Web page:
STUDY: Federal Davis-Bacon Act Raises Costs, Limits Competition in WI

 In Press Releases, Reports, Uncategorized, WILL News

90% of WI contractors in survey report law raises costs, repeal would spur more bids

The News: A new study from the Wisconsin Institute for Law & Liberty (WILL) finds clear evidence the federal law known as the Davis-Bacon Act (DBA) artificially raises the cost to taxpayers by as much as 50% in some professions, and Wisconsin construction companies indicate a repeal would spur more project bids. As Wisconsin recovers from the COVID-19 response, the Davis-Bacon Act distorts wages, limits competition, and raises costs for taxpayers at a time when Wisconsin can ill-afford it.

The Davis-Bacon Act: The Davis-Bacon Act, a federal law passed in 1931 to limit competition from non-union construction workers, requires any federal construction job that costs more than $2,000 offer a “prevailing wage,” or a federally mandated wage floor. Nationwide, Davis-Bacon Act results in an average prevailing wage rate 22% higher than the market rate.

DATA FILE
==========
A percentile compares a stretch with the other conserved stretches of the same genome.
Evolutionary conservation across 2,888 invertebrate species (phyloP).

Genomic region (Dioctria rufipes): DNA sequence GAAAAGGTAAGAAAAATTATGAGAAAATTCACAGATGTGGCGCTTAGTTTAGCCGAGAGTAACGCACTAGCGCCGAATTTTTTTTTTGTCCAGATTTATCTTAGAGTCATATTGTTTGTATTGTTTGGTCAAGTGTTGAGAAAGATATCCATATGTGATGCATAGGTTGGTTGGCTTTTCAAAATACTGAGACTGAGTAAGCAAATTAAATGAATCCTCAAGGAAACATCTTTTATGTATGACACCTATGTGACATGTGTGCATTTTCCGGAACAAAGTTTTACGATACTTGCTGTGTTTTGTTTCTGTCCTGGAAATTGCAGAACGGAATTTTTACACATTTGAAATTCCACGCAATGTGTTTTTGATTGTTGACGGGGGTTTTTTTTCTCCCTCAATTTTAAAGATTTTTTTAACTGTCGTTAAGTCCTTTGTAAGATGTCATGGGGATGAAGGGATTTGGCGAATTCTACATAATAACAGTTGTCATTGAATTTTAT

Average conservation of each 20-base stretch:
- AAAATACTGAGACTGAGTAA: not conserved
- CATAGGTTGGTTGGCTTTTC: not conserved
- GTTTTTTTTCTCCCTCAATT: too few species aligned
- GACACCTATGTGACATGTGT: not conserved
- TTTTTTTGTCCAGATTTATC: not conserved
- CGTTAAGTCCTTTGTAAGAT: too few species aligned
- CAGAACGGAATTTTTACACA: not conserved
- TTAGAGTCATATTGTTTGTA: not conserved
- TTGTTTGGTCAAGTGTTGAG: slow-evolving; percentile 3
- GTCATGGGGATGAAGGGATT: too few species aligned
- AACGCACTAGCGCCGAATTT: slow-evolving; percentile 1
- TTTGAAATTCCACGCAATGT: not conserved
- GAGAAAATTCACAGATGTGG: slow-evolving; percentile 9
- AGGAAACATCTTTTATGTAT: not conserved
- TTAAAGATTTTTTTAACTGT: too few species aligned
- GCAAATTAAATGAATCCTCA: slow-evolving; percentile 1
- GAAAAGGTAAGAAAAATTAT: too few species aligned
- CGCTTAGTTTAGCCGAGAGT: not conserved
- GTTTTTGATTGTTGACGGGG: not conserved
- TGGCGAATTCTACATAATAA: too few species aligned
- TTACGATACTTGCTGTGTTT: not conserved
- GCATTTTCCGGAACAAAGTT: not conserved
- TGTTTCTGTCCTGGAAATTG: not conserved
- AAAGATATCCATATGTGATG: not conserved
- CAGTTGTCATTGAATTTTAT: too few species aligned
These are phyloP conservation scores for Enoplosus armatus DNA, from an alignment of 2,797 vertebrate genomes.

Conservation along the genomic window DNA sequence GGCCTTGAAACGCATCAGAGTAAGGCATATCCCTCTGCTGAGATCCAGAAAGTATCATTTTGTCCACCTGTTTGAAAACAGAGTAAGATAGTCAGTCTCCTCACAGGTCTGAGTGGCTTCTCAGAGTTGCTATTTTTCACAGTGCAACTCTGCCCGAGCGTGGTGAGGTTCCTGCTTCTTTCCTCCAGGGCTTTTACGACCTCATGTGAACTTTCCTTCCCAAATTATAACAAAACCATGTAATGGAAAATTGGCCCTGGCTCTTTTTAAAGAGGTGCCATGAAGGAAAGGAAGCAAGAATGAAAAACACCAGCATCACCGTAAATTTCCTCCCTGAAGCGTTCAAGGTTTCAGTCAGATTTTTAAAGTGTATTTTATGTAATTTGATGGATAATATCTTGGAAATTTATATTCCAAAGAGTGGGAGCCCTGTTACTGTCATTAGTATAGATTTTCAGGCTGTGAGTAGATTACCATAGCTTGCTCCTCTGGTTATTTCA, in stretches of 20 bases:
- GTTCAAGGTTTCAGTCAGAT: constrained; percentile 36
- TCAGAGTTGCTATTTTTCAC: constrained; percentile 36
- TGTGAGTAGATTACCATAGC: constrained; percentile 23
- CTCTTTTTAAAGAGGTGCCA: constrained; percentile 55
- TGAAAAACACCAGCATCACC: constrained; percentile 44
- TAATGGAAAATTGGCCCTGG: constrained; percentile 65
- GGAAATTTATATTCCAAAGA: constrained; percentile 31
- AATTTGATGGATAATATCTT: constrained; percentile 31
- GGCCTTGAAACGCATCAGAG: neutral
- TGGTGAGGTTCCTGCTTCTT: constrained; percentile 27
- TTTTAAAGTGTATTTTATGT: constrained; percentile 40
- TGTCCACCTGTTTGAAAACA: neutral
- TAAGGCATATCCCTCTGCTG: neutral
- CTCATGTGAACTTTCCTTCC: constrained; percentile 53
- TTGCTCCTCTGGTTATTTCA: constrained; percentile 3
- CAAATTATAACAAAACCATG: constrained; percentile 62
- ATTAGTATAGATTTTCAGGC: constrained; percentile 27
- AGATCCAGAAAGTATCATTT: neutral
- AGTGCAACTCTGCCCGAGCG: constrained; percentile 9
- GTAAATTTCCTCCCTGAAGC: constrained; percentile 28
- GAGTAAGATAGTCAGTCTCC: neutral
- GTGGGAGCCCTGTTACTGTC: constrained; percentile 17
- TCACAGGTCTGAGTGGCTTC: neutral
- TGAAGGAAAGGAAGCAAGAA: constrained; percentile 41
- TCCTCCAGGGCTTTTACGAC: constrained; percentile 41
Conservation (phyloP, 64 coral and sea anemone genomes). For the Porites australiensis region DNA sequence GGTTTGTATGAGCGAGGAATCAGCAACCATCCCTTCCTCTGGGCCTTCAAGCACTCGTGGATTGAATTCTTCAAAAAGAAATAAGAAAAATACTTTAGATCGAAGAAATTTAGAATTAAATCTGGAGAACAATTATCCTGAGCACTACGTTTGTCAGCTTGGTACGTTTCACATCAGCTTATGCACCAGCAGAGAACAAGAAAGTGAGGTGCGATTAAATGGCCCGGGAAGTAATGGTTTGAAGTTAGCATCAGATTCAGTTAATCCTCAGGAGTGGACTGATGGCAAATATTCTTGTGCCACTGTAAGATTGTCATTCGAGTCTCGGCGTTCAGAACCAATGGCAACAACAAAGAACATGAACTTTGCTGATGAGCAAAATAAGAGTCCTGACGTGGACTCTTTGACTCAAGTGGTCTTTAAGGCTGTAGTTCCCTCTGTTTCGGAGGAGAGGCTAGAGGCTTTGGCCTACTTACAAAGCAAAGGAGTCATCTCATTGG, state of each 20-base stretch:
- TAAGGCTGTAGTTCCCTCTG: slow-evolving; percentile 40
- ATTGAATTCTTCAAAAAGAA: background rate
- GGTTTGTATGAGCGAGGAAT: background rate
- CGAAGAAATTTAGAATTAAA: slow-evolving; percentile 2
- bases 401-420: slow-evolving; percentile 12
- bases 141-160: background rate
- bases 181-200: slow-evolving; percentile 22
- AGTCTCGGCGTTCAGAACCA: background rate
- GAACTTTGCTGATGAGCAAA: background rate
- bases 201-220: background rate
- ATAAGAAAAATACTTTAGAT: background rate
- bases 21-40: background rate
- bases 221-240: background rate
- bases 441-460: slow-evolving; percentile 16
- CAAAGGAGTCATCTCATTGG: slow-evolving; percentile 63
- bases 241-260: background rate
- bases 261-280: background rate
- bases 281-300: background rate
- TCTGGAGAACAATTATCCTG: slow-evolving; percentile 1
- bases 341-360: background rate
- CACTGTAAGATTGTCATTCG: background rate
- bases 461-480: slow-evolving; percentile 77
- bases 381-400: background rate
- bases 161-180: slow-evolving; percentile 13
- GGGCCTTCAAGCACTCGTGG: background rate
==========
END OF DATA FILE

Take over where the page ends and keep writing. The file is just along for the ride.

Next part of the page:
The Study: To determine how the DBA distorts market wages in Wisconsin, WILL used Bureau of Labor Statistics (BLS) data to contrast the average market wage to the reported prevailing wage for five construction jobs. The results:

  • Roofers in Wisconsin make 50% more under DBA than they do in the private sector.
  • Carpenters and plumbers earn a DBA wage premium of about 20%.
  • Steel workers earn an 8% DBA wage premium.
  • Construction workers in the Milwaukee area earn the largest wage premium in the state of more than 20%.
  • The entire Western portion of the state, including Dane County, earns the next highest premium between 10 and 20%.

The Survey: WILL also partnered with Associated Builders and Contractors – Wisconsin (ABC) to better understand how Wisconsin business owners view the Davis-Bacon Act. A survey of 125 Wisconsin businesses and contractors found:

  • 90% of construction companies report DBA increases employment costs.
  • 68% reported bidding on jobs that involved DBA compliance in the last year.
  • 67% would be more likely to bid on projects that currently require compliance with DBA if the act was lifted.
    • 24% report the DBA does not affect whether or not they bid.
    • Just 3% said the DBA increased their likelihood of bidding.

The Quote: WILL Research Director Will Flanders, PH.D., said, “The Davis-Bacon Act distorts wages, limits competition, and increases the cost of employment for Wisconsin contractors. If Congress is to undertake significant infrastructure investment, they must turn an eye towards reforming the DBA to ensure that taxpayers pay market wages for construction.”

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